Further, let’s suppose that the 2nd law were not weakly emergent from QM. Have you considered how this would then work? You’d have an extra axiom (or more), necessary to produce 2nd law behaviour. But that means that individual particles would have to be in different places and moving differently than as predicted by QM, which means additional forces of some sort. At that point I’d very much place the burden of proof on those advocating such forces to find experimental evidence of particles behaving in ways inconsistent with QM. So far we have no such evidence.

This is essentially the point Sean Carroll was making in the articles you linked to. All the evidence is that our current low-level theories are “complete” for the behaviour of atoms and molecules whizzing around in gasses, in physics labs, and in our brains. The burden of proof is then on anyone arguing for extra forces, or for the claim that their ensemble behaviour is not weakly emergent from the low-level.

Well, are they? As I see it, Carroll’s and Weinberg’s remarks are compatible with my form of reductionism, namely “supervenience physicalism”. That is the doctrine that everything consists of patterns of low-level physical entities (particles or whatever), that their behaviour is described by physical laws, that everything else supervenes as an ensemble of these physical particles, and that the behaviour of the ensemble results from the aggregated behaviour of the low-level entities.

That, again, is about ontology, and you’re right that owing to epistemological limitations we cannot fully establish it (any more than we can in science generally), but for the above reasons I consider it favoured by parsimony.

I don’t see anywhere in those articles where Carroll claims the strong

epistemologicallinkages that are needed in your definition of “reduction”. Indeed, Carroll explicitly disclaims that!In short, I don’t see that any of your arguments refute supervenience physicalism. What you have done is (1) argue that supervenience physicalism is not fully proven (I agree, but I argue that it is easily the best current model and the best framework for ongoing research), and (2) demonstrate that much stronger variants of reductionism, involving strong epistemological linkages, are not tenable (I agree there also!).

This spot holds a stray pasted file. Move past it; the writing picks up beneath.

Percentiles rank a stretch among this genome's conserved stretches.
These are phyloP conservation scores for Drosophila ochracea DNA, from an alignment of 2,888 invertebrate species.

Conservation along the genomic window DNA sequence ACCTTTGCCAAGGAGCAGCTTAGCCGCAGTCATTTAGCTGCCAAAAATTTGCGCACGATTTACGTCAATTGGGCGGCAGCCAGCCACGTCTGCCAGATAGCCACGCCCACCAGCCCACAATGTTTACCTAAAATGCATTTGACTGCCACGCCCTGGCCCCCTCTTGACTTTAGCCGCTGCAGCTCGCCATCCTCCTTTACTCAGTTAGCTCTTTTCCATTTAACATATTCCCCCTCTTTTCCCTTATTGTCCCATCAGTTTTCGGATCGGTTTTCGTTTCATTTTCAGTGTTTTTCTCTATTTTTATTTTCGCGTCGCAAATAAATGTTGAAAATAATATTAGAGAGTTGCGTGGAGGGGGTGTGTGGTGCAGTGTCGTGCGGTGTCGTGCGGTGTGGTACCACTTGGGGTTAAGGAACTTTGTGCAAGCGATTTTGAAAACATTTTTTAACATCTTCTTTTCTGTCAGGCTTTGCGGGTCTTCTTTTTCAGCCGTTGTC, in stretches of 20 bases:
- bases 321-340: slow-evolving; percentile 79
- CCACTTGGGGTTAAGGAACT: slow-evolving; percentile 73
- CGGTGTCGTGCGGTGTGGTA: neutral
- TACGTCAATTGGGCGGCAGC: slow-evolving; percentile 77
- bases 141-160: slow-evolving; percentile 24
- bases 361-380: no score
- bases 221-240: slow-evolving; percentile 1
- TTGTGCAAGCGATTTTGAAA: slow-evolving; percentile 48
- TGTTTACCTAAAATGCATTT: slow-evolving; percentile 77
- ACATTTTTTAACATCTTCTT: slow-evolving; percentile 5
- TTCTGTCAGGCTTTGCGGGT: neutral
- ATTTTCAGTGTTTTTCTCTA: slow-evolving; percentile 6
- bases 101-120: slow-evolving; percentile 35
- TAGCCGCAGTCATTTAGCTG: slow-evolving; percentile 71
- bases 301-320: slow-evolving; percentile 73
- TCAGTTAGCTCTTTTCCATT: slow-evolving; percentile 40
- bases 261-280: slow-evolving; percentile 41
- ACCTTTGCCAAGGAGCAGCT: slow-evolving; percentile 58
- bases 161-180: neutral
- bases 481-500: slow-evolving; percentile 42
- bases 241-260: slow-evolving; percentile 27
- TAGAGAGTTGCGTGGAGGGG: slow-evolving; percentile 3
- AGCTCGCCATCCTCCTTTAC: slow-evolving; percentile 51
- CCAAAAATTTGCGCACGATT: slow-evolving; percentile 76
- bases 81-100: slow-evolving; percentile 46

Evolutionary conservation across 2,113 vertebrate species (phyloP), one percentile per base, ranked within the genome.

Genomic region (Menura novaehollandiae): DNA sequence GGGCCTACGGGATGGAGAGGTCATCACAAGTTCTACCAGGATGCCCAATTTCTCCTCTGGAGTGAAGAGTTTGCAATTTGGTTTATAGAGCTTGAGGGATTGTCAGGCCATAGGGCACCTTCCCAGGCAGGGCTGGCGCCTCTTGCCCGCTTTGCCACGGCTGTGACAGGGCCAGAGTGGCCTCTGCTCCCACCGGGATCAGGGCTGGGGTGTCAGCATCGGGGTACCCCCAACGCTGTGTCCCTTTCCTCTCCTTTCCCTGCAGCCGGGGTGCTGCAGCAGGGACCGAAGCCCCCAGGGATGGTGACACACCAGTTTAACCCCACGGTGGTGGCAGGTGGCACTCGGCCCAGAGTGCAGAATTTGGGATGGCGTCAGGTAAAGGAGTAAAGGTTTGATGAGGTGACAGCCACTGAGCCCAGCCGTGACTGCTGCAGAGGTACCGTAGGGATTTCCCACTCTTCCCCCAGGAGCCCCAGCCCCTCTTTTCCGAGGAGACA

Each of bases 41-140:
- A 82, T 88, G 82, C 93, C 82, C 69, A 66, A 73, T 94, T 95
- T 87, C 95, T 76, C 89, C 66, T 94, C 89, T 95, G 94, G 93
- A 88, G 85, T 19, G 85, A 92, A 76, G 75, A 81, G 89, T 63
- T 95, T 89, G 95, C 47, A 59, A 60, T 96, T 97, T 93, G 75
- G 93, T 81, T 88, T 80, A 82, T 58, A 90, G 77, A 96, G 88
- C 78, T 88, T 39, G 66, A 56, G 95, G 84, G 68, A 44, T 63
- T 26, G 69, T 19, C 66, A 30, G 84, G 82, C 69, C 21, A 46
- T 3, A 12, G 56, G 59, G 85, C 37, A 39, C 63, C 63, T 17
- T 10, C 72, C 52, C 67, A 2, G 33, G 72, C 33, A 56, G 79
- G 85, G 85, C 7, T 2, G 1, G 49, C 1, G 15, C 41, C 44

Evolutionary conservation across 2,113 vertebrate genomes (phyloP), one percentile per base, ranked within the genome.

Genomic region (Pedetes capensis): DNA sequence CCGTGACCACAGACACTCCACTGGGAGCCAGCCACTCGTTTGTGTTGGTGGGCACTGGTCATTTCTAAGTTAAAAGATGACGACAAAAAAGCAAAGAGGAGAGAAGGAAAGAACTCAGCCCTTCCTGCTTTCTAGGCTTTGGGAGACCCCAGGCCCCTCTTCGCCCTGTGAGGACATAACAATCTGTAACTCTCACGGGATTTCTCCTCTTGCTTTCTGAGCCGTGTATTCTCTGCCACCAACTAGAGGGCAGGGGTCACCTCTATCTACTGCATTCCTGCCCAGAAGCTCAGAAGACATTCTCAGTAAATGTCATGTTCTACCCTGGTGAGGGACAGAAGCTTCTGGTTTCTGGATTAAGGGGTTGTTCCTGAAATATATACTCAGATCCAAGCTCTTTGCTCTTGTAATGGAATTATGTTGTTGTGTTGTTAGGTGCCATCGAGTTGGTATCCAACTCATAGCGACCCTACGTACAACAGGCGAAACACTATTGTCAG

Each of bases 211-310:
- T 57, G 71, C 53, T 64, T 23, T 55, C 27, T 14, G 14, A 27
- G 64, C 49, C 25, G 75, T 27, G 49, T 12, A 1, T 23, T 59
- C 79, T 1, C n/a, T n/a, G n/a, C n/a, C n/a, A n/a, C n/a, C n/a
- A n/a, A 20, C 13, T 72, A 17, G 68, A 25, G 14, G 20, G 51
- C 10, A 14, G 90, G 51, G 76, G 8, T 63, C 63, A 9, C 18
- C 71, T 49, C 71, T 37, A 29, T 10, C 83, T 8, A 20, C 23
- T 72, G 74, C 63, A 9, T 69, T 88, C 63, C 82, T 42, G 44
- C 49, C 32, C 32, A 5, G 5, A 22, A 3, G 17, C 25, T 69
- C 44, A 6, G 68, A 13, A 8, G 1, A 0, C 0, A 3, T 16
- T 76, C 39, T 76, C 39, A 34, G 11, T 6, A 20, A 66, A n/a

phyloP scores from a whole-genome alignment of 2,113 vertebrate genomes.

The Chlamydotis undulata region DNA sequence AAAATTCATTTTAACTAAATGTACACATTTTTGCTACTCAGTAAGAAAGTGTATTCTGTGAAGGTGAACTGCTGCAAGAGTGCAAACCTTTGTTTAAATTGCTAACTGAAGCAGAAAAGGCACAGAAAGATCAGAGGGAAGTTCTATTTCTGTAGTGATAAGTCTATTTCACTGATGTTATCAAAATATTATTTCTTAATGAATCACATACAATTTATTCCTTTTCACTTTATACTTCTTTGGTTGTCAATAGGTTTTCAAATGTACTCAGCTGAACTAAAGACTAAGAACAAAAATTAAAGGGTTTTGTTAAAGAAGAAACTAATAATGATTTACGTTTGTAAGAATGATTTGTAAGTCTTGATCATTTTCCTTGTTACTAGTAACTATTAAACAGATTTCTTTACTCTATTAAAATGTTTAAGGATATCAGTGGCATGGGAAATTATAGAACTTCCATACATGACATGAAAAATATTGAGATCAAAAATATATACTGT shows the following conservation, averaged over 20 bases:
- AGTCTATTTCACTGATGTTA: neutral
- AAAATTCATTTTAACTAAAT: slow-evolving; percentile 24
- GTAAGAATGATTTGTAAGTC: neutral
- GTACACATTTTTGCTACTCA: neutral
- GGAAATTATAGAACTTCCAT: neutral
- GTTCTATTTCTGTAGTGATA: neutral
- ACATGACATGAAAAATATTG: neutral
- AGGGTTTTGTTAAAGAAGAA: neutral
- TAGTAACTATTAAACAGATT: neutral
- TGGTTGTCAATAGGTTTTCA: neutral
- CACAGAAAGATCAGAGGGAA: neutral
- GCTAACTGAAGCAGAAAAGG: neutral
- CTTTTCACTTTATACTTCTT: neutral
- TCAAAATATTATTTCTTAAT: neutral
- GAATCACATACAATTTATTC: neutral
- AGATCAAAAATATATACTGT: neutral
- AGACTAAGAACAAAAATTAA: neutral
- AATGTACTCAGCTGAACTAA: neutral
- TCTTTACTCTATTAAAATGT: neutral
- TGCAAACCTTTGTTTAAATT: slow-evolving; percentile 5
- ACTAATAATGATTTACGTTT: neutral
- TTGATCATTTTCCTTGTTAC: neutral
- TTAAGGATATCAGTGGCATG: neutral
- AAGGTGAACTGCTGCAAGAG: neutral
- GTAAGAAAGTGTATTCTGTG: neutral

PS to

Massimo,Schlafly,ejwinner&Robin, it was ananalogy, an adopting of mathematical Platonism as athought experiment. Don’t worry, DM has not converted me to mathematical Platonism!LikeLike

I’ve wondered (for many years) why a TOE (or close enough to one) couldn’t just be put together by trial-and-error by a swarm of hackers using Agda* (or another programming language in its general category, with perhaps more advanced features). “TOE” would just be a program that works (perhaps not totally understood) in that it accurately makes correct predictions for (almost) all observational and experimental data. I’m not sure what is really wrong with that.

(If the conclusion is that “TOE” can never be made, then that’s that.)

* http://en.wikipedia.org/wiki/Agda_%28programming_language%29

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> “All you need is for the low-level particle behaviour to be in some degree probabilistic rather than fully deterministic.”

This is popping up all the time, but unless something has changed since I studied statistical physics, it is wrong. The *description* is probabilistic. One does not have to assume that the behaviour is probabilistic. The particle behaviour can be completely deterministic (and time-symmetric). Jean Bricmont (of Sokal and Bricmont fame) gives an interesting, relatively simple example in his article “Science of Chaos or Chaos in Science” with the “Kac ring model” (in the appendix).